Miranda Automex III 35mm slr camera

I’ve manage to acquire a new (well old) Miranda camera to add to my miranda camera collection. It’s a Miranda Automex III which dates from about 1964 and was the model which directly preceded the Sensorex model.

This camera is a similar size to the Sensorex which eventually replaced it. There were 3 revisions of this camera, the Automex and the Automex II and then the model I have here the Automex III. The changes between each model were fairly subtle such as an increase in the iso range and moving the light sensor from the front plate to the panel under the rewind crank.

The model I bought seems in fairly good condition for a camera of this age. The focus adjustment is a bit loose, but also has a few spots where is binds a bit which is almost certainly because the focus helicoid needs re-greasing. The lens also has some dust and dirt on some of the elements, and what looks like a bit of fungus, but these lenses are really easy to work on so I should be able to address all these issues.

The camera body has a few bright areas on the aluminium and the viewfinder has taken a small knock on one side, but mechanically all seems sound. Even the slow shutter speeds seem to work at about the right speed, which is one of the normal problem areas. The focus screen will need a clean, but I assume that will be basically the same as the Sensorex which I had to do. I may need to strip down the shutter speed setting assembly because there is a bit of play in it, but again this is a minor repair job.

Exposure Measurement

The exposure is controlled in the camera by a match needle system visible in the viewfinder. The light is measured by means of a Cds cell fitted to the front of the camera, and the lens aperture is communicated to the camera body via a lever which couples to the lens aperture adjustment arm. The compensation for film speed is set with a control dial mounted into the shutter speed dial. This is basically the same system the Sensorex uses. Because the Automex (like all the Miranda cameras before Dixons bought the name) has a replaceable viewfinder, the match needle is fitted under the focusing screen so it is visible whichever viewfinder is fitted.

The problem with this system is it can only measure the average light reflected from the scene so it would not be able to detect backlit subjects for example. The photographer had to recognize these situations and compensate (not so different from today I guess). In future models like the Sensomat, the light cell was built into the lens so it could average over a precise area of the picture or do spot metering, but for it’s day the Automex was as good as most cameras.

If you were using the camera with a lens which didn’t have the coupling arm, you could still use the metering but you had to read the aperture value from the lever on the camera and transfer that value to the lens aperture. A bit more fiddly, but still usable.

Viewfinders

As I said above, all the Miranda series had replaceable viewfinders (until the DX-3 that is, which was the start of the decline of Miranda) and this model was no exception. The design of the viewfinders are different for this model from the ones fitted to the other models in the Miranda range however. This was because of the flat plate in the front of the camera which, on the Automex and Automex II had the photo cell fitted. This meant the front of the viewfinder had to be recessed in order to fit. Although this probably annoyed anyone who had viewfinders and upgraded their Miranda D or F, the Automex and Sensorex ranges are bigger cameras physically, so would probably have needed a bigger viewfinder even if the design had been the same.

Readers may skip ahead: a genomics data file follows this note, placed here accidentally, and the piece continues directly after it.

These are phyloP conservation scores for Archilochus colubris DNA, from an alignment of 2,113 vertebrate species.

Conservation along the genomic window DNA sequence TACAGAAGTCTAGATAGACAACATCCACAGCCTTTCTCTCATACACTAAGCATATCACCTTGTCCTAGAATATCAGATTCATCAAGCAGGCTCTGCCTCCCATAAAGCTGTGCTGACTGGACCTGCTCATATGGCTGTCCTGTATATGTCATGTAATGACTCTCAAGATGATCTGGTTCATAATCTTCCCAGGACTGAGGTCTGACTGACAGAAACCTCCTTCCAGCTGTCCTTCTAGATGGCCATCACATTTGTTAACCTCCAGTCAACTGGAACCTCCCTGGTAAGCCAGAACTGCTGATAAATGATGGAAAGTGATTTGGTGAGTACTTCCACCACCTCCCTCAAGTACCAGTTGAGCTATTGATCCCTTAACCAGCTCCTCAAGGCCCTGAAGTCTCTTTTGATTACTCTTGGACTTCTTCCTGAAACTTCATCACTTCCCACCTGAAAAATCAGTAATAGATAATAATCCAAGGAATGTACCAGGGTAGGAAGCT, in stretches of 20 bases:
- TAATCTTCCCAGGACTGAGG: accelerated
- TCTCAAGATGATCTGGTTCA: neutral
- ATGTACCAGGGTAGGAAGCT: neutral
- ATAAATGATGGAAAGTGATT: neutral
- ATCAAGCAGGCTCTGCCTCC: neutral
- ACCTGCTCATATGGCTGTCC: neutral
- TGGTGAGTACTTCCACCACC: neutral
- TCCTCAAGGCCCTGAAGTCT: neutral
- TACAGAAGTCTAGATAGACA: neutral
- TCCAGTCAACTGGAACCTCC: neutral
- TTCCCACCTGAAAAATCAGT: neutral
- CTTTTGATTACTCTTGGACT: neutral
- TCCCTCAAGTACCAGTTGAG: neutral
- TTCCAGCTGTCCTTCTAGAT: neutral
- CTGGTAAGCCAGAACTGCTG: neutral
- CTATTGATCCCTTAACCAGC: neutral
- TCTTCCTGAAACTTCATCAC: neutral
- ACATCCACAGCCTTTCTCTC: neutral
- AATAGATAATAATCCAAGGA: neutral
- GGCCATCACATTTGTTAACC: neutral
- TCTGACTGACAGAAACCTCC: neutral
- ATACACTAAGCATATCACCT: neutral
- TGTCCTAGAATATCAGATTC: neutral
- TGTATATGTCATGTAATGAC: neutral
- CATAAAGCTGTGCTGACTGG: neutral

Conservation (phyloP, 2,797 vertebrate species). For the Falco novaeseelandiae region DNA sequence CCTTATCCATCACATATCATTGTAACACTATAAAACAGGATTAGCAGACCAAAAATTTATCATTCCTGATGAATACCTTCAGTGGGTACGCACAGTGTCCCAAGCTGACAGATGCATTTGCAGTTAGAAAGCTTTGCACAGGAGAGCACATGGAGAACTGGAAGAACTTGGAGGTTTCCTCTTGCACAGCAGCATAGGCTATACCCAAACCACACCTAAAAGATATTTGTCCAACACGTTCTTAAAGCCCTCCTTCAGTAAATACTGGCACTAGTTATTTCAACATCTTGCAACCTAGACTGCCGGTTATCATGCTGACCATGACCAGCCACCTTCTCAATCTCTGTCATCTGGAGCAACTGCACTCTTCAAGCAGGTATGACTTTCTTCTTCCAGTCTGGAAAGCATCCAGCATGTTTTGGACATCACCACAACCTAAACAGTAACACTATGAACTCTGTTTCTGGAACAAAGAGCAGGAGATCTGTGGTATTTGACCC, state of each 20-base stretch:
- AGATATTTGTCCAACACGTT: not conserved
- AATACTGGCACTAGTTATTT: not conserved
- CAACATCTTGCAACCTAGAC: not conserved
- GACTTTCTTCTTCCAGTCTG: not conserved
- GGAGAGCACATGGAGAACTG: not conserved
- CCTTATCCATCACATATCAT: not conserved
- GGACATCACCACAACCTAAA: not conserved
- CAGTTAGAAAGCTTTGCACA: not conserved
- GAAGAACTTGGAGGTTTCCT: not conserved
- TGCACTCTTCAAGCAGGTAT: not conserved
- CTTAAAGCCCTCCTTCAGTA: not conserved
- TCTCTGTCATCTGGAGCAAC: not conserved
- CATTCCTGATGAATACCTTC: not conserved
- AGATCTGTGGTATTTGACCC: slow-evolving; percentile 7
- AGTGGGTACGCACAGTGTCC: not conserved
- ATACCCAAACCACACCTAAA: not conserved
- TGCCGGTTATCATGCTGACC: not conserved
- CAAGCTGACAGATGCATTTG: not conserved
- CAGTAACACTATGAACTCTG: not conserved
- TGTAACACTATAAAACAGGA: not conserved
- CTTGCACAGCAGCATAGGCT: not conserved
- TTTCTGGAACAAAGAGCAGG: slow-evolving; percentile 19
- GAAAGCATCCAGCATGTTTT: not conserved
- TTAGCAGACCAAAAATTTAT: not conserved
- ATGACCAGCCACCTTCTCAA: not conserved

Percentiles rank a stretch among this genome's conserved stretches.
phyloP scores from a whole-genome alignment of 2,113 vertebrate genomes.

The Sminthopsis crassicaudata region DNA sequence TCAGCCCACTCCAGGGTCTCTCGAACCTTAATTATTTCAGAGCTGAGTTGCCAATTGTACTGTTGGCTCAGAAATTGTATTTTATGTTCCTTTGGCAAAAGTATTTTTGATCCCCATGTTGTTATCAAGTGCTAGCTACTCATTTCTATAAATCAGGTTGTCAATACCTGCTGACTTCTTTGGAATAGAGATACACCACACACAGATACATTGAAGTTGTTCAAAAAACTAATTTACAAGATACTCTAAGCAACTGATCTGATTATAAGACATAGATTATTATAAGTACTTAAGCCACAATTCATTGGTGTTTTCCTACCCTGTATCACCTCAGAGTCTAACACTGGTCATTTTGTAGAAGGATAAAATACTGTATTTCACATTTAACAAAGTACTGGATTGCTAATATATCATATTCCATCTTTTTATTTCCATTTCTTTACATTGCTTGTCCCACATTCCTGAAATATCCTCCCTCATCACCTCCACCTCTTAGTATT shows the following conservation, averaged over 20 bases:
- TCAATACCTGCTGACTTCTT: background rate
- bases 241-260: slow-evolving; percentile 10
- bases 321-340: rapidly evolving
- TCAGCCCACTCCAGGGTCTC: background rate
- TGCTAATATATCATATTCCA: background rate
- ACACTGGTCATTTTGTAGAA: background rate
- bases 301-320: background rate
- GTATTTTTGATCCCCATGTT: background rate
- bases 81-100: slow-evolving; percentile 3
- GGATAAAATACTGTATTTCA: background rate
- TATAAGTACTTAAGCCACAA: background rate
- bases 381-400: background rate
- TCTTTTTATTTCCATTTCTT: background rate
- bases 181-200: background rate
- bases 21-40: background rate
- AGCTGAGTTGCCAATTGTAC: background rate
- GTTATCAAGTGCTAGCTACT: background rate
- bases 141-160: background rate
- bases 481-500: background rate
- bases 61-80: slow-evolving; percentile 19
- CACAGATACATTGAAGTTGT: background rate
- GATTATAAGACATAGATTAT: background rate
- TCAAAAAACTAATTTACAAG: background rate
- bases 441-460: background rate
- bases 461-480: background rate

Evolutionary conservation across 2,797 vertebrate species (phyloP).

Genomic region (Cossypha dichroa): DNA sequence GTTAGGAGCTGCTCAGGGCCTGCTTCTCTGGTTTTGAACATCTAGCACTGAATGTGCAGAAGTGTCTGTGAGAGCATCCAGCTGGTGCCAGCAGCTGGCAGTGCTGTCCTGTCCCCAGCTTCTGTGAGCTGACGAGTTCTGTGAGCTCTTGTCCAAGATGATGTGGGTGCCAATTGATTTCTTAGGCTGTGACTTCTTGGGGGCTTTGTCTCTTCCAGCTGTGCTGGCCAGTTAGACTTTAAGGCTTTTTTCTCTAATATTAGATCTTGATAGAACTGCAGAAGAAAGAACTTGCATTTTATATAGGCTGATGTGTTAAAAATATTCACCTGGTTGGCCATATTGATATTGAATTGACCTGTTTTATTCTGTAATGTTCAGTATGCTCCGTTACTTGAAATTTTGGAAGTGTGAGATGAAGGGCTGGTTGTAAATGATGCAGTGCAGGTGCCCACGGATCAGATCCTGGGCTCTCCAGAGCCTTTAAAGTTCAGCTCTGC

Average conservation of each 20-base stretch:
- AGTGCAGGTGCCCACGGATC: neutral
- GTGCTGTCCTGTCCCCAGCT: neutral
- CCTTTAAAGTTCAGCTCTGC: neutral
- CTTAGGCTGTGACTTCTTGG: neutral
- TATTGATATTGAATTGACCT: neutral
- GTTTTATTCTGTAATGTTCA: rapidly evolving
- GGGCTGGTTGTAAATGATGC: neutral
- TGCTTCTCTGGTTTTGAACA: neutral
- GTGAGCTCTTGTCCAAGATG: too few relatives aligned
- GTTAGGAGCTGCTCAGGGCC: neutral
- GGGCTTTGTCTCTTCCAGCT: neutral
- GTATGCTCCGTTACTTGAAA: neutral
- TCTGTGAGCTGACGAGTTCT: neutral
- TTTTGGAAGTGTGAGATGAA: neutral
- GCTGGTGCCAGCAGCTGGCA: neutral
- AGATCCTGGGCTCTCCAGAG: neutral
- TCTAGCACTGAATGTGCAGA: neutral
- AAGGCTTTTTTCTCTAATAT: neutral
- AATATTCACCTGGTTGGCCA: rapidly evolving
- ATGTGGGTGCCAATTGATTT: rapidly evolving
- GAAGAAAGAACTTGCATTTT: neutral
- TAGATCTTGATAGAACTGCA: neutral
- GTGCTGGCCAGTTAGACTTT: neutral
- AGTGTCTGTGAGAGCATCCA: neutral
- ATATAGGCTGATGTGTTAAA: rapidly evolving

I only have the viewfinder which is fitted to the camera, but I believe the same critical focusing, magnifying and waist level finders were made to the Automex as had been made for the other, earlier cameras in the series.

The Automex has a three circle focus assist system in the viewfinder – an inner microprism circle, an outer circle and then a Fresnel  screen. Of course these were built into the focusing screen and so appeared whichever viewfinder was being used.

Lens Mount

Miranda had a novel and clever way of allowing their legacy lenses to attach to the newer cameras once they moved to a bayonet mount. They simply made the bayonet fit on the outside of the screw thread mount and kept both! This meant that anyone who has a set of Miranda M44 screw thread lenses could screw them into the body and when they bought new bayonet mount lenses they fit them over the bayonet mount.

Other Features Of Miranda Automex III

Other features which make this a typical Miranda are the front mounted shutter release, the lovely frame cocked indicator, the stylish frame counter and the fantastic engineering which went into making it.

  • Miranda Automex III 35mm SLR
  • 1sec to 1/1000 shutter
  • Flash sync socket with X / FP switch
  • ISO 25 to 1600 meter range
  • Front mounted shutter release with cable thread
  • 50mm f/1.9 lens with aperture control arm
  • f/1.9 to f/16 aperture range
  • 6 blade aperture
  • Replaceable viewfinder (different design from Sensomat)
  • Match needle metering
  • Duel lens mount system
  • Depth of field preview button
  • Self timer
  • Aperture coupled mechanically to camera body via external arm
  • Removable back cover
  • Cds cell on front plate
  • Mercury cell to power meter (no longer available)
  • Body Serial No 633471
  • Lens Ser No 6403189
  • Manual available online here


Categories: Miranda, Photography, Vintage

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5 replies

  1. Good looking camera. I recently got a Miranda Sensorex II — looks very similar, except I think it has TTL metering. But it has the same dual lens mount. It is very solidly built — I expect your Automex is too?

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